1. MournemanMichael22 March 2017 at 11:42

      A temperate, objective and timely comment. Other than when you say :"we let them" no doubt referring to our forefathers, I agree with much you say. Thank you

  5. Pat is your blog solely on ridicule of the Church, there much be some good that you can highlight on?

    1. 14.01 There is logic in what you say. This blog has highlighted much of what is wrong with the church. Pat has done much to identify needs. There is a big shouting match and they carry on doing what they please. The best response is witness. Highlight the good. Present people with a realistic and viable alternative. People then have options to choose from

    2. What a welcome breath of fresh air! "Highlight the good"
      That's is precisely what is sorely needed. Thank you for that, Sean.

  6. Pat, can we just have comments on your blog published.
    Trolling and comments about you personally I have no wish to read
    Loving your blogs, keep up your insightful Posts

  7. 14.18 I totally agree with you. Bishop Pat does a good job. He should not have put up with this abuse.

  8. 9 .02
    I don't believe for one moment that our families cast out their pregnant daughters.
    It was the families religious upbringing and venom spouted from the altar that caused theses girls to be ostersized.....yes I remember the "" missions'" and the shouting from the pulpit
    I'm almost 80 and I know of ninty year old women who kept their illegitimate
    children within the family and my own mother supported her niece
    who had a baby very young....but these were the exceptions
    Thank you Jane.

    1. I think you may have meant to say "ostracised"?

  9. There has been a dreadful dualism in the church. All the good was in the bishops, priests and nuns...all the sin was in the laity. It has never been true. The church has often acted like the playground bully. The laity were not educated and were impressed by their fancy clothes and incompressible language. We had a teacher at school, who looking back, probably was totally unbalanced. We were thumped, winded,dragged round by our hair not because we had done anything wrong it was just that she could not control her temper. He brother was high up in the Dominicans, so nothing was done. If anyone said anything they were told they had committed "calumny and detraction". That terrified us even more. We were seven years old. The church has done some foul things to people....with God on their side.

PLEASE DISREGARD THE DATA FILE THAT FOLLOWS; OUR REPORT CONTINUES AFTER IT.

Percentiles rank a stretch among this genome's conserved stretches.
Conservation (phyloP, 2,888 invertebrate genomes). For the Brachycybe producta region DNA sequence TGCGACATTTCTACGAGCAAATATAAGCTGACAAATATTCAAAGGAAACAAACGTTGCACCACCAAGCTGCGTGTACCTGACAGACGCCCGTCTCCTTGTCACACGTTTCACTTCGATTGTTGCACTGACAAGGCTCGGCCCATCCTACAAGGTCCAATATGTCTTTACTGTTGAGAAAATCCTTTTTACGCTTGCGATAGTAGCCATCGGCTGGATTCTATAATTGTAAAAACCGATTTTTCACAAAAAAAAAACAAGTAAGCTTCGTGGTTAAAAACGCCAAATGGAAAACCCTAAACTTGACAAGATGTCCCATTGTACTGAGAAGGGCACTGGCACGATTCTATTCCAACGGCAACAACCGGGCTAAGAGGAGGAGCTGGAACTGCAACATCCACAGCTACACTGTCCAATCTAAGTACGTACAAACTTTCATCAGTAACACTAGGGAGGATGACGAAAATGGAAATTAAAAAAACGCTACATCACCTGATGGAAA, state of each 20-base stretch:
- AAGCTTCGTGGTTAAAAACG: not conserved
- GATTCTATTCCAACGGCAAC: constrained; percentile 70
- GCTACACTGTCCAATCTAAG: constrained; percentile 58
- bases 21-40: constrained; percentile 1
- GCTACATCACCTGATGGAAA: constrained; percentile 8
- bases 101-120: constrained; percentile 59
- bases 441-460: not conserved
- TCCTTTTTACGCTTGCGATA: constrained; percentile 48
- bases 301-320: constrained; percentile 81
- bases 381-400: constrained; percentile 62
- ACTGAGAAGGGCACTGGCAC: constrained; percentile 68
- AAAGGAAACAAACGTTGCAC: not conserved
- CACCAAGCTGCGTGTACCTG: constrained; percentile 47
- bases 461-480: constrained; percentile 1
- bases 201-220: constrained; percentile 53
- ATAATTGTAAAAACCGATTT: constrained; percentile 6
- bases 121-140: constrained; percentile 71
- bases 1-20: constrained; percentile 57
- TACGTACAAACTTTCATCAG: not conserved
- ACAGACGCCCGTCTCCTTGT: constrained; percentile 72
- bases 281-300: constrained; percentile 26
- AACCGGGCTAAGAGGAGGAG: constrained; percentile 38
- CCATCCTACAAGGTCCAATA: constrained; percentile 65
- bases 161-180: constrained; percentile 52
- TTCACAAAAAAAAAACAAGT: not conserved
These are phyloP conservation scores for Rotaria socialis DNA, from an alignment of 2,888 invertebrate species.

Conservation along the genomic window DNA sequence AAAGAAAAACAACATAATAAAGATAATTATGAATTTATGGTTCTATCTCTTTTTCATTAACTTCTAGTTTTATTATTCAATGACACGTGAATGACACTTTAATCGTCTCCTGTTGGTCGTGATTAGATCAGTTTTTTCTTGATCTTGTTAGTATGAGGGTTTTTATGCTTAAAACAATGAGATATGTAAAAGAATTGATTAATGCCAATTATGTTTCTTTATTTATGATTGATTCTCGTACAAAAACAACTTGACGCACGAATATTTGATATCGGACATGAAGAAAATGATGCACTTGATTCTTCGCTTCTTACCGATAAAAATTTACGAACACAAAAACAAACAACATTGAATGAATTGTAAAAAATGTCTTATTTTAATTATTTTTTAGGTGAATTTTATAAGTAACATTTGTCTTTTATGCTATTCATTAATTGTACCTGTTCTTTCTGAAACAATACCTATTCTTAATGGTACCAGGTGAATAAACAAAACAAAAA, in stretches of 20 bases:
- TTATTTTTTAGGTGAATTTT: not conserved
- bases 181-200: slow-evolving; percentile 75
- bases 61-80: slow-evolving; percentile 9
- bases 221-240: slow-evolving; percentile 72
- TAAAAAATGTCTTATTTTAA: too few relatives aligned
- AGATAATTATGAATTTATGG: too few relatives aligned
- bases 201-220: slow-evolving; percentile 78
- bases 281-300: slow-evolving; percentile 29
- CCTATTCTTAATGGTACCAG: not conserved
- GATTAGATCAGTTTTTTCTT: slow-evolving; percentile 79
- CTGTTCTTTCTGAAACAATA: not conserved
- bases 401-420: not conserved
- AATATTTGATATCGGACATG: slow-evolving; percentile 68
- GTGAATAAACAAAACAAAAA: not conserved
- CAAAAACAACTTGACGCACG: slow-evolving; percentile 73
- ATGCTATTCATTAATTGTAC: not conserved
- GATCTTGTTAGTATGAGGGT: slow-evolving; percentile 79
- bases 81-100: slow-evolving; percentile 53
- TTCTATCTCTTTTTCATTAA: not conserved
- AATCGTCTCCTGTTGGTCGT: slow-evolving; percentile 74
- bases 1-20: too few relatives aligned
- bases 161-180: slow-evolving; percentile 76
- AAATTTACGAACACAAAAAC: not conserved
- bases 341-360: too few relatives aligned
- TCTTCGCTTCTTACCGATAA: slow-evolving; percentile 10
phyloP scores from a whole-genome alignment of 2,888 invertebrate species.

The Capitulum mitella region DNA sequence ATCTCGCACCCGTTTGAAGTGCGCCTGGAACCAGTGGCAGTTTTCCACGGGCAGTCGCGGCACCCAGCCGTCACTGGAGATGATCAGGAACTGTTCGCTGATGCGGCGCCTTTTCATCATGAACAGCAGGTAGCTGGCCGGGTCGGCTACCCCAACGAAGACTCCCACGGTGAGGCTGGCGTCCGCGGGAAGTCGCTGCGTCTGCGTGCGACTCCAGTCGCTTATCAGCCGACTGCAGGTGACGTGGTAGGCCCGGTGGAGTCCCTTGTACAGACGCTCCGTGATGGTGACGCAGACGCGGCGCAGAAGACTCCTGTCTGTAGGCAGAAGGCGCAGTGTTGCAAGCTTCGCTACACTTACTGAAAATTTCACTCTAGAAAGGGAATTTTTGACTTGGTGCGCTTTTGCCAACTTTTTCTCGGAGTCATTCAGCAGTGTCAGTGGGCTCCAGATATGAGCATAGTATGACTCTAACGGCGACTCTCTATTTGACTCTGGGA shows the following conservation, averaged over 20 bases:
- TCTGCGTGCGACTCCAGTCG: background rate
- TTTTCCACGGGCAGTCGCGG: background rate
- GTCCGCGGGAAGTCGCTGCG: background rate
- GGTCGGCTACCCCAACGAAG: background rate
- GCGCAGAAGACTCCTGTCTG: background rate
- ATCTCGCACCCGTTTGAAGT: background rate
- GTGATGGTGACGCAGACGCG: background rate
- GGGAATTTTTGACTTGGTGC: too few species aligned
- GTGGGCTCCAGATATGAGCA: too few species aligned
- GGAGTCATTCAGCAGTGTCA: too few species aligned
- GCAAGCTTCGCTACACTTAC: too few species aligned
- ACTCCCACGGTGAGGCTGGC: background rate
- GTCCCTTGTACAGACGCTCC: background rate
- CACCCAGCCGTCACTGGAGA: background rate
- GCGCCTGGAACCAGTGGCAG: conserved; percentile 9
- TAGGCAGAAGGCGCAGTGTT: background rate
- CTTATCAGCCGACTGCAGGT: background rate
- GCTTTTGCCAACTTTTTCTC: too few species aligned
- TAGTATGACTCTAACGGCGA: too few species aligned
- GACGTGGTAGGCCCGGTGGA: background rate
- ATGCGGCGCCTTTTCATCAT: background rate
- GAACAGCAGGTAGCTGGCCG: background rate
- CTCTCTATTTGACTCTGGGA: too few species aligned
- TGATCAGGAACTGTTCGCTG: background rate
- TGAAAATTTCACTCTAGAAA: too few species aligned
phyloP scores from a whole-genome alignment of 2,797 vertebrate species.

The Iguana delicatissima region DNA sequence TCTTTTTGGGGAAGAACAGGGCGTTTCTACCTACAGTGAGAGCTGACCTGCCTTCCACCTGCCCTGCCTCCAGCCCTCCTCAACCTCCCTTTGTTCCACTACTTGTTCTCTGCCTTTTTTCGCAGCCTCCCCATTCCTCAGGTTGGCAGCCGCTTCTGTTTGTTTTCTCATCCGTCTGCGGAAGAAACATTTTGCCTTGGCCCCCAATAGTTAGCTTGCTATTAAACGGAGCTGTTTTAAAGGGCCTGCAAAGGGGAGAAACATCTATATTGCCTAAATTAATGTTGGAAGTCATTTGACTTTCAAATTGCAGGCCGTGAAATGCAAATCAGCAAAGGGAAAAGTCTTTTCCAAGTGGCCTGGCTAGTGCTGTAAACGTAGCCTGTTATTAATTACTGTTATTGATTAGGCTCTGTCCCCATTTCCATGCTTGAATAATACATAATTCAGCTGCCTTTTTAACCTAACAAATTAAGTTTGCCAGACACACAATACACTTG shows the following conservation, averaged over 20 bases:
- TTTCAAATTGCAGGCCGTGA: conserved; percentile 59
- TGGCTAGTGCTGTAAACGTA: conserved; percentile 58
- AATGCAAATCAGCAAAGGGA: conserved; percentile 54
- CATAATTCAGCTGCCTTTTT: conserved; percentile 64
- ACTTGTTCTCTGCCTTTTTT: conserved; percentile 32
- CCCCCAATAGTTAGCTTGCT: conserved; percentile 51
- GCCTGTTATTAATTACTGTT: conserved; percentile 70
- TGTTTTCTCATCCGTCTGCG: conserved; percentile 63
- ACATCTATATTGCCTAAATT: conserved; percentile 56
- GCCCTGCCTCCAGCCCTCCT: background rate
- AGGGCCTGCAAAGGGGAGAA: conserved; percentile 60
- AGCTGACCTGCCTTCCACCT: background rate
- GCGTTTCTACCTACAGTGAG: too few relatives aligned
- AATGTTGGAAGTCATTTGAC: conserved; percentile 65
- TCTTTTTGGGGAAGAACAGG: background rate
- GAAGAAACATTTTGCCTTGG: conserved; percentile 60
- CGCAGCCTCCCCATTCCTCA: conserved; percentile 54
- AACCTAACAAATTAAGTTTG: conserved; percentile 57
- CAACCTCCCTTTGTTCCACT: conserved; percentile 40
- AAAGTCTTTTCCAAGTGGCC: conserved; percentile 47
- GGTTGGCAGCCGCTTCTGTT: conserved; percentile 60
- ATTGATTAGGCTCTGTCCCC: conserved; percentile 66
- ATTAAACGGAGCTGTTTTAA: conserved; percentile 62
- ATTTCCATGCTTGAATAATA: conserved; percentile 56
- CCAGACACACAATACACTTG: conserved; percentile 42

1. Your kind of vicious school experience was not uncommon, Jane. Sadly, the institutional Church turned a condoning eye to much of this cruelty.

      But its day has come and... . Well, it is going, at any rate.

      I am no fan of Marie Stopes clinics, but I do agree with at least one comment Marie Stopes made: 'the tyranny of Roman Catholicism'. And so it was, with its worldly, hierarchical, mammon-and-God model of Church.

      But if any Roman Catholic cleric is stupid enough (and, God knows, there still are many such) to think that the Church remains a hierarchy after that old, discredited model, then he needs to think again. Of course, he can't think again, since he is so stupid. Which is why this institution will continue to lurch from one crisis to the next.

  10. Pat, where did you go to school?

    1. Sisters if "Mercy" in Carlow :-)

      "Christian" Brothers in Dublin :-)

  11. Which schools, I mean?

  12. The blog is getting boring. Time for some gay scandal for comic relief.

    1. Are we not as bad as theses places like the Tumebaby scandal who are we to point the finger at when we abort baby ever day send woman away;tearing the poor babies away from their mothers woman and dumping them into the waste bin not even a burial for them. The poor women sent home with nothing only guilt and shame how dare we point the finger at any organisation. Have we learnt anything nothing. Pat I have been reading your blog for some time now and I have not seen one bit of compassion or mercy is this not what Jesus's is about. Your other writers would need to take a good look at themselves and hold there head in shame. I am no angel but everyone deserves a second chance do they not. Thanks be to God it will be him that will judge.